Camogie has shaped four-time All-Ireland champion Mags D’Arcy into the person she is today.
“DREAM BIG, BE confident in your ability and block out anyone who says you can’t, because if you believe, you can achieve.”
Mags D’Arcy’s most recent offering on Twitter is a video she shared from ESPN. It’s an inspiring message to young girls in sport narrated by tennis legend Billie Jean King.
“Dear little girl…. Yes, you… I see you, ready to play,” it begins.
Now a four-time All-Ireland senior camogie winner with Wexford and two-time All-Star goalkeeper, she was once that little girl. And the introductory quote is her main takeaway from that video, a piece of advice she’d offer to younger girls in sport, perhaps some words of wisdom she’d share with her younger self now if she could.
Camogie has well and truly shaped her into the person she is today. It helped her discover who she really is, both on and off the pitch.
Camogie made her ready for the real world, as per the message in a recent video she took part in to launch Liberty Insurance’s coverage of the All-Ireland camogie championships.
“Liberty Insurance’s ‘Camogie Made Me Ready for the Real World’ campaign shows how the skills you learn on the pitch can be taken and applied to other aspects of your life,” she tells The42 as she maps her own journey.
The highs, the lows, the ups, the downs, the good days and the bad. Both on the playing field and away from it, with club and county, in her personal life and through professional endeavours.
“For me, camogie and many other sports I played throughout my youth forced me to learn from my mistakes and grow and learn from failure. We all know life is no straight line, you’ll always face adversity, it’s how you react to tough times that matter the most.
“I’ve also learned that perseverance is important, whether you’re on or off the pitch so honing in on that skill has really helped my professional and personal life.”
She lets her mind wander through the years. Her love for the game was instant, although she could hardly miss it. Her family were steeped in hurling and camogie, and heavily involved with the local club St Martin’s.
Like most kids, D’Arcy got a flavour for several different sports growing up. She developed a real grá for soccer and played with the boys up until U12s or so — she did similar with the small ball game.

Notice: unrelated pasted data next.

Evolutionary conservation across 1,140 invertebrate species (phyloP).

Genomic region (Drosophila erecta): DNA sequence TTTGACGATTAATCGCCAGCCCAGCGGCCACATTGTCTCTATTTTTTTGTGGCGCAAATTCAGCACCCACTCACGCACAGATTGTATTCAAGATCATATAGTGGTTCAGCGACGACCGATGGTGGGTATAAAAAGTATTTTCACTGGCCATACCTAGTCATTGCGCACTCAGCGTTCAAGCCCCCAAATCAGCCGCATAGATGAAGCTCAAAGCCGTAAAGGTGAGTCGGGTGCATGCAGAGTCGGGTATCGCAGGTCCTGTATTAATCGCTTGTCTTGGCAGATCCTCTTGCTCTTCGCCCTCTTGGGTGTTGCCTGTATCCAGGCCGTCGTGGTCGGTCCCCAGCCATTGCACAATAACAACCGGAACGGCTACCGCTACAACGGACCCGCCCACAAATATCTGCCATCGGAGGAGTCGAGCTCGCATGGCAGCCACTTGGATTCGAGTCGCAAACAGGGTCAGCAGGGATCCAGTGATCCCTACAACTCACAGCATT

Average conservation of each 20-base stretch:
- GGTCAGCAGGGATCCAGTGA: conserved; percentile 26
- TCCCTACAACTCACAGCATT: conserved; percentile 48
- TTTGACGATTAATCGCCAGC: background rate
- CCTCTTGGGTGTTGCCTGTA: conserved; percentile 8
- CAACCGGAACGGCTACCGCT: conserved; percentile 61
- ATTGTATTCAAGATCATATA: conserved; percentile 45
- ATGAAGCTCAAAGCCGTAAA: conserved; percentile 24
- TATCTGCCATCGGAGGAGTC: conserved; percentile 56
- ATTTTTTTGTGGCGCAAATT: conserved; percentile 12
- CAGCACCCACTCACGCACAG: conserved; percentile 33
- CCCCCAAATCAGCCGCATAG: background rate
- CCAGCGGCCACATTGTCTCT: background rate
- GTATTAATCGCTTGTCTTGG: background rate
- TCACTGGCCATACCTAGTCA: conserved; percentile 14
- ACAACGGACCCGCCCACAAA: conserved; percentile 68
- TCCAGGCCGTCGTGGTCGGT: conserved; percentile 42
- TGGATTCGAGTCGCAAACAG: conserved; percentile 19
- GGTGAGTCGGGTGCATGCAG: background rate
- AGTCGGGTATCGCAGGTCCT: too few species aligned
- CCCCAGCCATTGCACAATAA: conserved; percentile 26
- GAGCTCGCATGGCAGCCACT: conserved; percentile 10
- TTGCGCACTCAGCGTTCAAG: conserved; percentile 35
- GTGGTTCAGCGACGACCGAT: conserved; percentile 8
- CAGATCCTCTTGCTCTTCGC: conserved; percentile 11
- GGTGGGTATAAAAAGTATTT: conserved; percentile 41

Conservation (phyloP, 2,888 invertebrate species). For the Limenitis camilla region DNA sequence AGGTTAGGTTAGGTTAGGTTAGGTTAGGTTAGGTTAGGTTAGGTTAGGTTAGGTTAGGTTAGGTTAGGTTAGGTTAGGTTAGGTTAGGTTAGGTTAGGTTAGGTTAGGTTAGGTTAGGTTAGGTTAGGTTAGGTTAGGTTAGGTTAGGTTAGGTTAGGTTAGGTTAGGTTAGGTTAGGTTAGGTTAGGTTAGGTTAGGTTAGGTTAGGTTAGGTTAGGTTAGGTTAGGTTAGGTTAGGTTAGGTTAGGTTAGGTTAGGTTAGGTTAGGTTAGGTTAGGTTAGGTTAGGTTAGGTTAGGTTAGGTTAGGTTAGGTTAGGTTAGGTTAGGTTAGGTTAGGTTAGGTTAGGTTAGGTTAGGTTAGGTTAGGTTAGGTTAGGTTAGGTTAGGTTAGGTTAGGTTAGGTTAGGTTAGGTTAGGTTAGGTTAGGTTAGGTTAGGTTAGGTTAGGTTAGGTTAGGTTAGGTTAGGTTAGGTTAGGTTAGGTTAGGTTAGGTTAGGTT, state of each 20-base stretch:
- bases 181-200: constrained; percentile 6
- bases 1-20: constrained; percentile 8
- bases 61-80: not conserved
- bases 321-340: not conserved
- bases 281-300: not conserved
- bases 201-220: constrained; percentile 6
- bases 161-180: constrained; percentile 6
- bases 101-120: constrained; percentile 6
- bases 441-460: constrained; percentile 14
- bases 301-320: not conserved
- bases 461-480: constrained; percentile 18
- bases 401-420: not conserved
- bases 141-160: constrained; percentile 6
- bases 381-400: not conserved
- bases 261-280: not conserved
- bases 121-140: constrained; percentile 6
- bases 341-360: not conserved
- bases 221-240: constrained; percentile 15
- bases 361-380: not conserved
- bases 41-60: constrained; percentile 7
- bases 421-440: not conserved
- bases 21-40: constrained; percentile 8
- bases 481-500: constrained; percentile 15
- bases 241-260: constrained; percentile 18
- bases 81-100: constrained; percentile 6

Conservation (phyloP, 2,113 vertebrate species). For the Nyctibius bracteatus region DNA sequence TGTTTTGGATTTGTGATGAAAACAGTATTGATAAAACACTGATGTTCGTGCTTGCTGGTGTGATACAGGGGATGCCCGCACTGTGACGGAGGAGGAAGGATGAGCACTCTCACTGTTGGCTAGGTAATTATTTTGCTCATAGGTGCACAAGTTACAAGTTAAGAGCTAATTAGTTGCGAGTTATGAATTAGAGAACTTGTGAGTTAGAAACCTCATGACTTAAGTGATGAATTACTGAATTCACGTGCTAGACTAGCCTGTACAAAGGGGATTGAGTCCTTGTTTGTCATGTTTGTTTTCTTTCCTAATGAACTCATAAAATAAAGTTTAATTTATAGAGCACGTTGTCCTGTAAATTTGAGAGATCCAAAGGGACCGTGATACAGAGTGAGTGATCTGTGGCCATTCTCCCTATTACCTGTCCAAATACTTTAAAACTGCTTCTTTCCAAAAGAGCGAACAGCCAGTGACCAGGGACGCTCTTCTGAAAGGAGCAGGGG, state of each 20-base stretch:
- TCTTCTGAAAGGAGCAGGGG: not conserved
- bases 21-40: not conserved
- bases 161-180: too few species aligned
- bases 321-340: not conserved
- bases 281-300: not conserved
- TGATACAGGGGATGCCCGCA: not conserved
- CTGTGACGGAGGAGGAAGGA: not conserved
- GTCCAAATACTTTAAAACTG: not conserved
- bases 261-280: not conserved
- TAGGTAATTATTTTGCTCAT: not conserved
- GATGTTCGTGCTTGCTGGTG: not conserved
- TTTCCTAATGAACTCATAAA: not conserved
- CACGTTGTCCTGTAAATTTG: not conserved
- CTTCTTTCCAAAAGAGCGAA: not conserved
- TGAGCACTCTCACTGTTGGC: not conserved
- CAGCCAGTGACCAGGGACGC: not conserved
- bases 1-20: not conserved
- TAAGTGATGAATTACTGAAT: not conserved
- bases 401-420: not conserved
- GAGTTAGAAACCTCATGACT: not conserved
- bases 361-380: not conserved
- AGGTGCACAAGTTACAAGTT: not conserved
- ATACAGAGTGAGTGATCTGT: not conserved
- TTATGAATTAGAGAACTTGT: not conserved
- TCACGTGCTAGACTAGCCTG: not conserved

She often tells a brilliant story of a goal she scored out in the schoolyard in May 1999. The week before, Ryan Giggs had fired home in the FA Cup semi-final replay and took his shirt off to celebrate, and young Mags decided she should do the same. The memories are fond ones, she smiles as she reels in the years.
Camogie was always the one true love though.
“All I ever wanted to do was play for Wexford and be like Damien Fitz, Brendan Cummins and ironically Davy Fitz,” she continues, grinning from ear-to-ear. She worked in Fitzgerald’s Wexford hurling set-up this year.
“I just loved looking at them every Sunday, playing with passion and putting their bodies on the line for a bigger cause.
“I remember the last week of sixth class in primary school, we were asked to write down what we wanted to be when we grew up. Without a second thought and to the amusement of my teacher, I scribbled down: an All-Star.
“I didn’t see sense at the time in doing anything outside of what you love, but little did I know about paying bills then!”
Of course, at 30 she knows all about that now. She’s learned that through camogie. She still has an undying love for it, of course, but it hasn’t just been plain-sailing as she likely anticipated it would be back then as a primary school kid.
The years that followed brought turbulent times; teenage insecurities, fears, frustrations, learning about who she really was.
Camogie was a constant through it all. It kept her grounded and it was a way for her to express her thoughts and feelings.
“Being a teenager for me was all about identity and establishing self-worth,” she explains.
“You get caught between wanting to be your own person and having to conform to what’s expected of you within society or the school gates. I was never the dream child back then but camogie was an outlet that let me be myself.
“When I see some of the younger players at that same stage in their life now, I give them a quiet word after a training session, or on the way to a game to let them know that I get what they’re going through.
“You can physically see them relaxing and starting to feel part of something, a team, a tribe of like-minded individuals who just want to achieve something together for their parish or county.”
D’Arcy herself has had no shortage of achievements through the years between the posts both at club and inter-county level. As mentioned earlier, she was involved in four All-Ireland senior championship title wins with Wexford: 2007, 2010, 2011 and 2012.